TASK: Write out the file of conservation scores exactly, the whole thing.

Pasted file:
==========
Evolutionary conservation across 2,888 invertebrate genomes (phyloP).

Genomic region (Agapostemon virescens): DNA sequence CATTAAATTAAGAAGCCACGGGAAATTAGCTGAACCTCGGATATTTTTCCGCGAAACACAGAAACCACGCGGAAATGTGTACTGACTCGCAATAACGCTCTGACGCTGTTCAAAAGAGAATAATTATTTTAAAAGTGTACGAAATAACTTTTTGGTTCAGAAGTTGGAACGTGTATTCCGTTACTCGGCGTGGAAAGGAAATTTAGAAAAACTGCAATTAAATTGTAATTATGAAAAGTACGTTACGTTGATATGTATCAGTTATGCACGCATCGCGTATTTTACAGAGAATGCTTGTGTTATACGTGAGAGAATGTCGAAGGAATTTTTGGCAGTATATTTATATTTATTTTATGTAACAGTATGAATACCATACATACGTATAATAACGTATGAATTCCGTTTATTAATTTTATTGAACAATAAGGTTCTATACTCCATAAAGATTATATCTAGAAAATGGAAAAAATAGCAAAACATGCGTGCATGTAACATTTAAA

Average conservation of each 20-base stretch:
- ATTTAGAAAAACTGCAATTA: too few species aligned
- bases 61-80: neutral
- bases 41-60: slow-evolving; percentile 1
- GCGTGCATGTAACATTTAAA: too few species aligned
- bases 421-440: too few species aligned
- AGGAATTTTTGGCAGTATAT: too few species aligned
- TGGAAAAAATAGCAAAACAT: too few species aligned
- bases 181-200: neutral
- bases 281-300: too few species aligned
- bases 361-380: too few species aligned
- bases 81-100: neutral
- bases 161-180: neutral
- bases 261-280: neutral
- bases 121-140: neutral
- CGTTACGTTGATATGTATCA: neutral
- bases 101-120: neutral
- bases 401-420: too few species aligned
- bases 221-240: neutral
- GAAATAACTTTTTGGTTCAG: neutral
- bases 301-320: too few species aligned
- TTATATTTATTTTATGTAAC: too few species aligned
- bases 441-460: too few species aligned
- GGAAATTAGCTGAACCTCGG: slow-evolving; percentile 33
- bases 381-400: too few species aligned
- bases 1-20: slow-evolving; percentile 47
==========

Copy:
Evolutionary conservation across 2,888 invertebrate genomes (phyloP).

Genomic region (Agapostemon virescens): DNA sequence CATTAAATTAAGAAGCCACGGGAAATTAGCTGAACCTCGGATATTTTTCCGCGAAACACAGAAACCACGCGGAAATGTGTACTGACTCGCAATAACGCTCTGACGCTGTTCAAAAGAGAATAATTATTTTAAAAGTGTACGAAATAACTTTTTGGTTCAGAAGTTGGAACGTGTATTCCGTTACTCGGCGTGGAAAGGAAATTTAGAAAAACTGCAATTAAATTGTAATTATGAAAAGTACGTTACGTTGATATGTATCAGTTATGCACGCATCGCGTATTTTACAGAGAATGCTTGTGTTATACGTGAGAGAATGTCGAAGGAATTTTTGGCAGTATATTTATATTTATTTTATGTAACAGTATGAATACCATACATACGTATAATAACGTATGAATTCCGTTTATTAATTTTATTGAACAATAAGGTTCTATACTCCATAAAGATTATATCTAGAAAATGGAAAAAATAGCAAAACATGCGTGCATGTAACATTTAAA

Average conservation of each 20-base stretch:
- ATTTAGAAAAACTGCAATTA: too few species aligned
- bases 61-80: neutral
- bases 41-60: slow-evolving; percentile 1
- GCGTGCATGTAACATTTAAA: too few species aligned
- bases 421-440: too few species aligned
- AGGAATTTTTGGCAGTATAT: too few species aligned
- TGGAAAAAATAGCAAAACAT: too few species aligned
- bases 181-200: neutral
- bases 281-300: too few species aligned
- bases 361-380: too few species aligned
- bases 81-100: neutral
- bases 161-180: neutral
- bases 261-280: neutral
- bases 121-140: neutral
- CGTTACGTTGATATGTATCA: neutral
- bases 101-120: neutral
- bases 401-420: too few species aligned
- bases 221-240: neutral
- GAAATAACTTTTTGGTTCAG: neutral
- bases 301-320: too few species aligned
- TTATATTTATTTTATGTAAC: too few species aligned
- bases 441-460: too few species aligned
- GGAAATTAGCTGAACCTCGG: slow-evolving; percentile 33
- bases 381-400: too few species aligned
- bases 1-20: slow-evolving; percentile 47